Belgrave Edward Sutton Ninnis

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Belgrave Ninnis
Belgrave Ninnis.jpg
Belgrave Edward Sutton Ninnis

(1887-06-22)22 June 1887
Streatham, Surrey, England
Died14 December 1912(1912-12-14) (aged 25)
Known forAustralasian Antarctic expedition

Belgrave Edward Sutton Ninnis (22 June 1887 – 14 December 1912) was an English officer in the Royal Fusiliers and an Antarctic explorer who was a member of Douglas Mawson's 1911 Australasian Antarctic expedition.


Ninnis was the son of British arctic explorer Belgrave Ninnis (1837–1922), Inspector Surgeon General of the Royal Navy and member of Captain Sir George Nares' British Arctic Expedition of 1875–1876. Ninnis' cousin, Aubrey Howard Ninnis (1883-1956) was also a part of the Heroic Age of Antarctic Exploration, having briefly been a part of the crew on board the Terra Nova before joining the Ross Sea party contingent of the Imperial Trans-Antarctic Expedition as a purser.[1]

Antarctica, 1911–1912[edit]

Following the fame he achieved on Ernest Shackleton's 1907 Nimrod Expedition to Antarctica, Douglas Mawson travelled to England in early 1910 to raise interest and sponsorship for an Australian Expedition focussed on scientific outcomes.[2] On that trip he purchased the whaler SY Aurora and in London he loaded it with the many items of specialist equipment he was able to obtain there and 48 sledging dogs procured from Greenland. Ninnis joined the Expedition in London as a minder of the Greenland dogs, and sailed with the Aurora on its voyage from London to Sydney commanded by Captain John King Davis. On the trip Ninnis soon formed a close friendship with Dr. Xavier Mertz, a Swiss mountaineer who joined the Expedition in London and who was also appointed to handle the dogs.[3] Ninnis wrote of his deep admiration for Mertz in his diary:

"It would be impossible to exaggerate my admiration for him, and admiration that has been mounting up since we sailed together from London nearly ten months ago. Quite the hardest and strongest man amongst us, he is splendid for all work under trying conditions....He is one of the finest, if not the finest fellow I have ever met, and knowing him and others on this show, notably Mawson, Bick, Madigan, Hurley etc, has done for more me, mentally, morally and physically, than anything else could have done."[4]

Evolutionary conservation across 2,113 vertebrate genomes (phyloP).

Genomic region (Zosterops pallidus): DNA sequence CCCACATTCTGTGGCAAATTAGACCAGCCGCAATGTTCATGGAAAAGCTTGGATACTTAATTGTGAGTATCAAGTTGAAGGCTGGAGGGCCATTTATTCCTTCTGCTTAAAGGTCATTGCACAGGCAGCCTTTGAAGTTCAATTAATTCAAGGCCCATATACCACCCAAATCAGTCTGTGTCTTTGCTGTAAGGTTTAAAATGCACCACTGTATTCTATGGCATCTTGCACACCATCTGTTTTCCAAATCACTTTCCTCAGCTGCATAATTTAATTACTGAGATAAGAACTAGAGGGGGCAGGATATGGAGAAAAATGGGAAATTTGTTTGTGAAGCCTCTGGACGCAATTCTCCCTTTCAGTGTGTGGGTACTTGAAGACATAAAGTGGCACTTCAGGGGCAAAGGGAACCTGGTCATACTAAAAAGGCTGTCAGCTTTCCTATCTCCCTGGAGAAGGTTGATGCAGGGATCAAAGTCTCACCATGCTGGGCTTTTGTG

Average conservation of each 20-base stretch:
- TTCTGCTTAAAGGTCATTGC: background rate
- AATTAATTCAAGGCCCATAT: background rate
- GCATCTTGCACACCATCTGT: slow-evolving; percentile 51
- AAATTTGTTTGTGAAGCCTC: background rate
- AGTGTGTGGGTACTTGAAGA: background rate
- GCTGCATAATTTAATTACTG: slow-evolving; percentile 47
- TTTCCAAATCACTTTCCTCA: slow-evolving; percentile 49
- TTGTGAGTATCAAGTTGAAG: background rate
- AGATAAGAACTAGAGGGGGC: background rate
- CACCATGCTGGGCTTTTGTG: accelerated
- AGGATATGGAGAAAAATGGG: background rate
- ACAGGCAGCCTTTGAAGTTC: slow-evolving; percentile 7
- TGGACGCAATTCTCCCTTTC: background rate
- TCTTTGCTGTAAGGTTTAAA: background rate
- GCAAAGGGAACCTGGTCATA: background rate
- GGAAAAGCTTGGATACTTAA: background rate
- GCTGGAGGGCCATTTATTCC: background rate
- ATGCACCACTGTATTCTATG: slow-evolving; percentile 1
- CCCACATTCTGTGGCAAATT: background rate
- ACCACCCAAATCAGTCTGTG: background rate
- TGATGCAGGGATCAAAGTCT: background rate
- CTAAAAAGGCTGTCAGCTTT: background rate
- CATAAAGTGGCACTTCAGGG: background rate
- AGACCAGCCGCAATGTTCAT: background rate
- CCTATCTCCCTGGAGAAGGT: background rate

As time went on during the expedition, Ninnis would come to view Mertz as an older brother figure. Charles Laseron, the expedition's taxidermist, would write years later:

"The two [Mertz and Ninnis] had joined the Expedition together in London, and had been associated longer and in a more intimate manner than any other members of the Expedition. During the winter months we had all been drawn together, but between Mertz and Ninnis there existed a very deep bond. Mertz, in his warm-hearted impulsive way, had practically adopted Ninnis, and his affection was almost maternal. Ninnis, less demonstrative, reciprocated this to the full, and indeed it was hard to dissociate them in our thoughts. It was always 'Mertz and Ninnis' or 'Ninnis and Mertz', a composite entity, each the complement of the other."[5]

Ninnis was in the 36-man party who set sail from Hobart on 2 December 1911. A base was built at Macquarie Island and a small party of five men were deployed to man a radio relay station and to conduct research. Ninnis landed in Antarctica with the main party Commonwealth Bay on 8 January 1912, and established the Main Base. The summer was spent building a hut at Cape Denison for the 18 man Adelie Land base party to winter in.[6] Ninnis and Mertz continued their jobs caring for the dogs once the hut was established. Both of the men would also be on a rotated schedule taking turns as cook and watchmen, respectively. Ninnis, in a diary entry dated 4 August 1912, detailed how he, along with Mertz, helped design a new type of harness for the dogs and intended to complete an appendix about "details of this and our other harnesses and dog matters."[7] Ninnis, however, would never manage to complete his appendix before his untimely death months later. Ninnis, in his final diary entry on 9 November 1912, stated that: